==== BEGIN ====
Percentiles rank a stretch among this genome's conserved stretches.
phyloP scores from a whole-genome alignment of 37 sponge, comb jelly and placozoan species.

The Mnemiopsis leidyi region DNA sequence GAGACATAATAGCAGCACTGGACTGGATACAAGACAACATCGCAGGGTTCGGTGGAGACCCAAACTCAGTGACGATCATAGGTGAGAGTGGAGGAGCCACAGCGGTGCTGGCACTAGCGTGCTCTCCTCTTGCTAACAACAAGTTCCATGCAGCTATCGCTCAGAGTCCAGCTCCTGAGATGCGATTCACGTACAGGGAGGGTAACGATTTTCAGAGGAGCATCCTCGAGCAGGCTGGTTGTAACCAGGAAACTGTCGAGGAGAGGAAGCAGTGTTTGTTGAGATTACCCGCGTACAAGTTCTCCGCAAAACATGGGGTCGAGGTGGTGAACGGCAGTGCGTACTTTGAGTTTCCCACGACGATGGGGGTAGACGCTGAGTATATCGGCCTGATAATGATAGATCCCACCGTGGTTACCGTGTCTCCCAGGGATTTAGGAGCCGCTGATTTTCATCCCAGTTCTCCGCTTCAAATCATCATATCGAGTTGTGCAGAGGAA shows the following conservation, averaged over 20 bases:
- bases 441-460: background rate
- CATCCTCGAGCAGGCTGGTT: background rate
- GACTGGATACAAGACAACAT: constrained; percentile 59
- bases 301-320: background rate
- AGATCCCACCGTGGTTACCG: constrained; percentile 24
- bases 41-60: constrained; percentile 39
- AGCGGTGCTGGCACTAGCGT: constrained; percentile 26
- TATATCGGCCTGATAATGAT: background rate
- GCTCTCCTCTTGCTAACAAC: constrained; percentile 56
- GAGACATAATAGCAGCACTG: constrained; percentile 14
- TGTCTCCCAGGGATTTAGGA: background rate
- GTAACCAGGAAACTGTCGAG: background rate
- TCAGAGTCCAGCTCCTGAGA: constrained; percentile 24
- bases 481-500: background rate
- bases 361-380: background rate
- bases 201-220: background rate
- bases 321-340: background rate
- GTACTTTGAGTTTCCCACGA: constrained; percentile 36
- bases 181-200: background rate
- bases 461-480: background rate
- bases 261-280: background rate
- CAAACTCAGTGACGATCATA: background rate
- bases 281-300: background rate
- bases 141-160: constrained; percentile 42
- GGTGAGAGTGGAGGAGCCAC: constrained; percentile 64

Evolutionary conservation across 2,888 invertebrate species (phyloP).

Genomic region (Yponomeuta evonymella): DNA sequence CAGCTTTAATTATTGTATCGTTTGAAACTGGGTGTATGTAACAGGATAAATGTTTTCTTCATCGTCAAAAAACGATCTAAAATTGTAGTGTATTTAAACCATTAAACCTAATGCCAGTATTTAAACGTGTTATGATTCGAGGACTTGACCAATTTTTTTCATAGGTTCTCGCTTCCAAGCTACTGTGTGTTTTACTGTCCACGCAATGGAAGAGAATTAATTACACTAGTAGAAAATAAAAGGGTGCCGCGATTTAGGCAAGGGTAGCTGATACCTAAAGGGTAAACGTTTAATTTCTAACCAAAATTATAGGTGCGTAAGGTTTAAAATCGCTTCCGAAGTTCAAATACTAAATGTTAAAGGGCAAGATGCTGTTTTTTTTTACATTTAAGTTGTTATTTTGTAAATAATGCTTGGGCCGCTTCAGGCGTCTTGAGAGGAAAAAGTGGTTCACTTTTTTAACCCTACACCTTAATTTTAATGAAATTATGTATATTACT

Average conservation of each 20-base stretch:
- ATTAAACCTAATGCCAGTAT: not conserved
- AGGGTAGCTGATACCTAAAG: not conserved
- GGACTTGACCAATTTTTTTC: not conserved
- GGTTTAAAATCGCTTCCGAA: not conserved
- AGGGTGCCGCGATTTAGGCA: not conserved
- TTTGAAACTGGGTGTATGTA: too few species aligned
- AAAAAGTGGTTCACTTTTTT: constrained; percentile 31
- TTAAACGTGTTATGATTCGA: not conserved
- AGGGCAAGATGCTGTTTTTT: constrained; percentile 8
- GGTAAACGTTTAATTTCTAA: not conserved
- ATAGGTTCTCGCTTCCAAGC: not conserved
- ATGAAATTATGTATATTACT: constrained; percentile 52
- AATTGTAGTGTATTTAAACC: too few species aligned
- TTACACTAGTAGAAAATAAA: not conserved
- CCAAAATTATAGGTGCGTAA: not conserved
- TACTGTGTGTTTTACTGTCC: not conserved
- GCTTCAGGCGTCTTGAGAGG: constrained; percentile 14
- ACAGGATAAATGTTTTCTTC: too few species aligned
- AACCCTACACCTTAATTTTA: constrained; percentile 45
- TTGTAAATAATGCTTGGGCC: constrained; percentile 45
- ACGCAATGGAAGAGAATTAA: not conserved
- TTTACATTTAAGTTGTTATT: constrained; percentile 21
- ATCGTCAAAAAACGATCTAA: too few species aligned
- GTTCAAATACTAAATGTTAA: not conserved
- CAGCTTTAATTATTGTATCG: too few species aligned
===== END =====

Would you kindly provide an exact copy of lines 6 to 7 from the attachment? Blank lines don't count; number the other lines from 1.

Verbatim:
- GACTGGATACAAGACAACAT: constrained; percentile 59
- bases 301-320: background rate